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Posted on • Originally published at kubernetes.io on

Blog: New in Kubernetes v1.22: alpha support for using swap memory

Author: Elana Hashman (Red Hat)

The 1.22 release introduced alpha support for configuring swap memory usage for Kubernetes workloads on a per-node basis.

In prior releases, Kubernetes did not support the use of swap memory on Linux, as it is difficult to provide guarantees and account for pod memory utilization when swap is involved. As part of Kubernetes' earlier design, swap support was considered out of scope, and a kubelet would by default fail to start if swap was detected on a node.

However, there are a number of use casesthat would benefit from Kubernetes nodes supporting swap, including improved node stability, better support for applications with high memory overhead but smaller working sets, the use of memory-constrained devices, and memory flexibility.

Hence, over the past two releases, SIG Node has been working to gather appropriate use cases and feedback, and propose a design for adding swap support to nodes in a controlled, predictable manner so that Kubernetes users can perform testing and provide data to continue building cluster capabilities on top of swap. The alpha graduation of swap memory support for nodes is our first milestone towards this goal!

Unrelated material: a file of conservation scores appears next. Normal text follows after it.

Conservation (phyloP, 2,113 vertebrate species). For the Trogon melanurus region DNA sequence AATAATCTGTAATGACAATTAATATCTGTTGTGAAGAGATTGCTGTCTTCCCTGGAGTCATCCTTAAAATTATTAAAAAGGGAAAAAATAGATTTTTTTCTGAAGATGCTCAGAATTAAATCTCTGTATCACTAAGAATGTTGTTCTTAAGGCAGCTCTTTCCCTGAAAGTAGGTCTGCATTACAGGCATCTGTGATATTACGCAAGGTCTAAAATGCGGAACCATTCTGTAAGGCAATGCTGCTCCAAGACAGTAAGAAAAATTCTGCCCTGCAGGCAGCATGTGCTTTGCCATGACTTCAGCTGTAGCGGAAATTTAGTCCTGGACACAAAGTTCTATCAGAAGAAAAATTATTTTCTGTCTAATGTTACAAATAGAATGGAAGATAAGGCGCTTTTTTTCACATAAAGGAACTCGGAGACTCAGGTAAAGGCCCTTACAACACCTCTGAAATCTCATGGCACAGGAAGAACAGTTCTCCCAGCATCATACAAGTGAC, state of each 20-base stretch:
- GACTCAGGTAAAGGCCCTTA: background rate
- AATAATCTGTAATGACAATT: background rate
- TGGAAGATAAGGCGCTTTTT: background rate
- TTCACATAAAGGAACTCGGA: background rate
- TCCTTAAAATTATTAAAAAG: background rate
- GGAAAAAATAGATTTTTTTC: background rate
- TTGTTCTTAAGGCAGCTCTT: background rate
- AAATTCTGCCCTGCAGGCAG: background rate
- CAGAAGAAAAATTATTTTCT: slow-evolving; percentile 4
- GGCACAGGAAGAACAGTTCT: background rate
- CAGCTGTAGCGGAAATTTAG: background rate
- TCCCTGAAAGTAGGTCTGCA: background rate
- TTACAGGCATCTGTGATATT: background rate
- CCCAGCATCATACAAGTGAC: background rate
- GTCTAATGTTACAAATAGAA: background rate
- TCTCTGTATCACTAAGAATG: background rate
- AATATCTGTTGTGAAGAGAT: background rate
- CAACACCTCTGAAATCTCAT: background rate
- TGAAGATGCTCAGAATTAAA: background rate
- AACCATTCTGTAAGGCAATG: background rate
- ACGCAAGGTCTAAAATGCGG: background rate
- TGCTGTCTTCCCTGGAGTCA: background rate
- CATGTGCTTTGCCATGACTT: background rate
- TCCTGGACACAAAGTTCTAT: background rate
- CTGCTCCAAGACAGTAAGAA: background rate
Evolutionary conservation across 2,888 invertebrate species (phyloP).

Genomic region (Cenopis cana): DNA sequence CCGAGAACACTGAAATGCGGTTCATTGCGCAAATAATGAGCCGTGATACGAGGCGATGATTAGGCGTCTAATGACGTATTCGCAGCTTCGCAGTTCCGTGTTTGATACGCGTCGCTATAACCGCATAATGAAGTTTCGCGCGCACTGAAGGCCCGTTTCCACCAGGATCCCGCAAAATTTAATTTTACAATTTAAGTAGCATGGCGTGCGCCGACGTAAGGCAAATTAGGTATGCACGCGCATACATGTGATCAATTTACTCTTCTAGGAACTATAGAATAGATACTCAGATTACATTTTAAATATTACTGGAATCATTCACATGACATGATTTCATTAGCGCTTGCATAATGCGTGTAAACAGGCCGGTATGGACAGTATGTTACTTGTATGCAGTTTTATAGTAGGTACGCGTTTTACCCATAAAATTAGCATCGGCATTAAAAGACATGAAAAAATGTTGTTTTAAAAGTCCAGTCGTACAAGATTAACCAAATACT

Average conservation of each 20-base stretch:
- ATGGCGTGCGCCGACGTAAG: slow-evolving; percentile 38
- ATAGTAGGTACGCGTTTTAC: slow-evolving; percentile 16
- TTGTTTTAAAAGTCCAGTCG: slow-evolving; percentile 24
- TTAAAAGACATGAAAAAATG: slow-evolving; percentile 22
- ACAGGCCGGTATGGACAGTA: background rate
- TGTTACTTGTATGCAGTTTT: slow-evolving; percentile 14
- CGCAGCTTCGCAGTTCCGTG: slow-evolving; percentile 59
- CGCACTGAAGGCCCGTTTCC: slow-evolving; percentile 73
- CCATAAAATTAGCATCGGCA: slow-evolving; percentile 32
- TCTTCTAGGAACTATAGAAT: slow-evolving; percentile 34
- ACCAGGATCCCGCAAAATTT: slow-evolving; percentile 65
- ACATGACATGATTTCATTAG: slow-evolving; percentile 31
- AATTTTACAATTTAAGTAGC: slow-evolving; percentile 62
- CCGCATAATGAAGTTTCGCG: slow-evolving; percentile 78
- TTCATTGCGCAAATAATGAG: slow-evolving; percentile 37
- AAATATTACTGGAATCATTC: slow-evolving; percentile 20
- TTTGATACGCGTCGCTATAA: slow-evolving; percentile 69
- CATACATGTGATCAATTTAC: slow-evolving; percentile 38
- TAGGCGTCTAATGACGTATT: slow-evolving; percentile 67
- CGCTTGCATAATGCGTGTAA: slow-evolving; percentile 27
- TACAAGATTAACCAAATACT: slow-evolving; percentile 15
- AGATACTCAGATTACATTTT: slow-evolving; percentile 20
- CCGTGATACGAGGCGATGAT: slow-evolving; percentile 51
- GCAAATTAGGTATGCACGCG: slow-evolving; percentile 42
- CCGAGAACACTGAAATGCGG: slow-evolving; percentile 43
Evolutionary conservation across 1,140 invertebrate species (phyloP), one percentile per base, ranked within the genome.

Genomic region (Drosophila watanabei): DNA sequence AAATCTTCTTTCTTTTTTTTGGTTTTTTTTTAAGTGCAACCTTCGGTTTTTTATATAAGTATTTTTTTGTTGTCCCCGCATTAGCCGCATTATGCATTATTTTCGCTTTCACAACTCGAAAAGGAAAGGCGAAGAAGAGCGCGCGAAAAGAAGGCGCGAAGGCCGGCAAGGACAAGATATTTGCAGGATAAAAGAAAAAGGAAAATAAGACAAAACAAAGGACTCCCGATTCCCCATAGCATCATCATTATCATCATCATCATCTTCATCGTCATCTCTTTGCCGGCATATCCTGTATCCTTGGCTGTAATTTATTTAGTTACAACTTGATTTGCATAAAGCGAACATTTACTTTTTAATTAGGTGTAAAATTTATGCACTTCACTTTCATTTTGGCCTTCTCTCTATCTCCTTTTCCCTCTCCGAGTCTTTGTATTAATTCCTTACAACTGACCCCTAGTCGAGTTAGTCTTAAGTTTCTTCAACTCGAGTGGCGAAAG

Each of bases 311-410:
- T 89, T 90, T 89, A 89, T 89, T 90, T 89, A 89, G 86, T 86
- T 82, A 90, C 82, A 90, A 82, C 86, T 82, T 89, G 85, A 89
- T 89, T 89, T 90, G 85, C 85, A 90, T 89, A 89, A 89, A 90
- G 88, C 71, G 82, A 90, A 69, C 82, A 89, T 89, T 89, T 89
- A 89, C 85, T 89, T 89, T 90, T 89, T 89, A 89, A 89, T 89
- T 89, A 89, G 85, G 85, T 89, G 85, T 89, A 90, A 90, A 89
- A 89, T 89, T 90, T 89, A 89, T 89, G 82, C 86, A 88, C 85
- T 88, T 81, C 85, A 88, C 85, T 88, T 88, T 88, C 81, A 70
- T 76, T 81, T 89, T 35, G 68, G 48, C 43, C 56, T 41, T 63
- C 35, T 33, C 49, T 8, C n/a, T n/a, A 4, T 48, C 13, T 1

How does it work?

There are a number of possible ways that one could envision swap use on a node. To keep the scope manageable for this initial implementation, when swap is already provisioned and available on a node, we have proposedthe kubelet should be able to be configured such that:

  • It can start with swap on.
  • It will direct the Container Runtime Interface to allocate zero swap memory to Kubernetes workloads by default.
  • You can configure the kubelet to specify swap utilization for the entire node.

Swap configuration on a node is exposed to a cluster admin via thememorySwap in the KubeletConfiguration. As a cluster administrator, you can specify the node's behaviour in the presence of swap memory by setting memorySwap.swapBehavior.